CS Tobiko urges developed countries to support climate change programmes
Published on: September 07, 2021 05:41 (EAT)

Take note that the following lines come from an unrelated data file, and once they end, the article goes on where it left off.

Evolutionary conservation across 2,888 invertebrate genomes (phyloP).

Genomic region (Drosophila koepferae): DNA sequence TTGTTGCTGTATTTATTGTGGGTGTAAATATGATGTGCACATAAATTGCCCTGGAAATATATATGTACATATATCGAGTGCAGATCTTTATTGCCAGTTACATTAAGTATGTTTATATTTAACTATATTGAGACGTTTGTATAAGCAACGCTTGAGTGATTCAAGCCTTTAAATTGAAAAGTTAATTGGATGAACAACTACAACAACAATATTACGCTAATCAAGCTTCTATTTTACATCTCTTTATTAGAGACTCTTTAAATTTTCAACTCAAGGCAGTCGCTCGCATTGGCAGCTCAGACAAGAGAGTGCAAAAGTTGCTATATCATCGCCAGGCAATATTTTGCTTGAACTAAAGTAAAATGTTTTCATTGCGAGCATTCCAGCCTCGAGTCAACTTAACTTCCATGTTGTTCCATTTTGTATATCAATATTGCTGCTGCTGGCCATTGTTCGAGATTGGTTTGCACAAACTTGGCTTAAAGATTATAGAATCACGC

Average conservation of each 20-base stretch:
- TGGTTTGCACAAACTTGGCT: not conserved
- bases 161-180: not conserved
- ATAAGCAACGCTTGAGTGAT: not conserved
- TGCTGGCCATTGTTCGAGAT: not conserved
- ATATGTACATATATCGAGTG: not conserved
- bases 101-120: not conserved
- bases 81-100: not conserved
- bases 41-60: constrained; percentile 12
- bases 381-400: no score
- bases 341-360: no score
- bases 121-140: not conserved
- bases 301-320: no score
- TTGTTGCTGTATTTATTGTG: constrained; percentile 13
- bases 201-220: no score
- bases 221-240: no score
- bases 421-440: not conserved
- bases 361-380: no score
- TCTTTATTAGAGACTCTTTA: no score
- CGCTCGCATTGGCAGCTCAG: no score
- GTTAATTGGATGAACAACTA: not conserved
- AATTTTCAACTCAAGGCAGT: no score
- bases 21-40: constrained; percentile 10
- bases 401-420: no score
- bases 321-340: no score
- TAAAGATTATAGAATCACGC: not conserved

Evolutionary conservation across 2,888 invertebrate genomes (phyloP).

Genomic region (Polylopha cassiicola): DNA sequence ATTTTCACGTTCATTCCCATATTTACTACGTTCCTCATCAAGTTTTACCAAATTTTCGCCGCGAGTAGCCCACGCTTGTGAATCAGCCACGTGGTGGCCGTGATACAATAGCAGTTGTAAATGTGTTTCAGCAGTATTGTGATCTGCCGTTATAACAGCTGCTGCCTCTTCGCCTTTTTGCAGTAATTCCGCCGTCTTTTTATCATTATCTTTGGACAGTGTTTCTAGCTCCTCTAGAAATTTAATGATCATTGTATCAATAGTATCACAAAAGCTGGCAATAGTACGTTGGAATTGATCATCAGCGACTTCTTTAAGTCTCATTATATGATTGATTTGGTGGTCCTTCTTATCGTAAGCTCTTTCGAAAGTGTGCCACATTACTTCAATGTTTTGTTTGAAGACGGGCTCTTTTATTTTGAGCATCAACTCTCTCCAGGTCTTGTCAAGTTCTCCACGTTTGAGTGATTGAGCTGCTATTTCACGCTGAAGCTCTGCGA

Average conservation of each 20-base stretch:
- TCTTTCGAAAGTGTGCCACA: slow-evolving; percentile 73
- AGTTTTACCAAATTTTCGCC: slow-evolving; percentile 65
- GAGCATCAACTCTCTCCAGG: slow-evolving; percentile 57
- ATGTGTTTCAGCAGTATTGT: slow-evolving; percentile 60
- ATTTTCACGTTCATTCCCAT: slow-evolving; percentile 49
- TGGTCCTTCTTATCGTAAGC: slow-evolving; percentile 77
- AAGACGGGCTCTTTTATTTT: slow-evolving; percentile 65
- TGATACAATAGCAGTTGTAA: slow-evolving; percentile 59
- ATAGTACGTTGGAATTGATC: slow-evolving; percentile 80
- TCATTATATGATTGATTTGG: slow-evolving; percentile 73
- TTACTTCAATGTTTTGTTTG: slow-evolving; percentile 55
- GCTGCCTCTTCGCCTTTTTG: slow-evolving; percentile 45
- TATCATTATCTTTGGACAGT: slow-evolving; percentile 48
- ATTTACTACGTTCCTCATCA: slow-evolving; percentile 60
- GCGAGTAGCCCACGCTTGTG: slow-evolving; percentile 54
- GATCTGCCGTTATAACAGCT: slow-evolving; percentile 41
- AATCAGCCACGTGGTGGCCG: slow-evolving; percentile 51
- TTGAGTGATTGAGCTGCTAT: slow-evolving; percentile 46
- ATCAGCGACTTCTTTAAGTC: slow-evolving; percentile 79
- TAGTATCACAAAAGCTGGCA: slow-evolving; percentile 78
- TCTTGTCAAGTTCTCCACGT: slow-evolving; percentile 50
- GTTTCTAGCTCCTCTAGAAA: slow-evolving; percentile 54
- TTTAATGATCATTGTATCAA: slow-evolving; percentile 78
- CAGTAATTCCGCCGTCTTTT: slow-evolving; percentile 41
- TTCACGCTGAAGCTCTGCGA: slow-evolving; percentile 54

Environment and Forestry Cabinet Secretary Keriako Tobiko has called on developed countries to take leadership in reducing their greenhouse gas (GHG) emissions and provide mechanisms for adaptation since they contribute at least 80% of GHGs. Leading the Kenyan delegation to the ongoing Global Center on Adaptation (GCA) High-Level meetings in Rotterdam, Netherlands, the CS decried lack of commitment from the developed countries, the largest polluters, to support vulnerable countries that are suffering the consequences of the vagaries of climate change. At the GCA High-Level Dialogue with Youth on “Accelerating Adaptation in a Climate Emergency” at the University of Groningen, Tobiko called on the youth to seize opportunities, use their large numbers, digital platforms and power to help reverse the effects of environmental pollution, saying the current destruction of the natural environment will affect future generations. He lauded various players who are promoting bold and innovative partnerships for action to support the most vulnerable communities. Such players include the GCA, African Development Bank and African Union’s Africa Adaptation Acceleration Program, which is mobilizing US$25 billion to drive transformational adaptation actions on the African continent and seeks to propel locally-led adaptation efforts. The 8th Secretary-General of the United Nations and Co-Chair of the Global Center on Adaptation, Mr Ban Ki-moon, called for bold solutions to tackle the crisis presented by climate change and, more so to, to support youth in contributing to curb climate change. Citing former Nobel Laurette Wangari Maathai, he said, “Nature is very generous, but very unforgiving when disturbed.” The event discussions were meant to explore how youth, academia and the most vulnerable communities can collaborate and spur bolder action on adaptation in response to the global climate emergency and consider concrete activities that can be taken in advance of and following the 2021 UN Climate Conference at Glasgow, COP26. Among those who attended the meeting included former President Mohamed Nasheed, of the Maldives, United Nations Under-Secretary-General and Executive Secretary of the Economic Commission for Africa, Vera Songwe, Executive Secretary of the United Nations Economic and Social Commission for Western Asia Rola Dashti, former Real Madrid soccer player Arjen Robben, Youth representatives of the University of Groningen among others. A communique issued at the High-Level Dialogue meeting confirmed that the planet is warming faster than previously thought. We are now on track to reach 1.5 degrees Celsius (1.5°C) of warming above pre-industrial levels by the 2030s. “The next decade will see the Earth further heat up by approximately half of all the 1.1°C of global warming experienced throughout the entire period spanning the advent of the industrial era in the nineteenth century until today,” the communique said.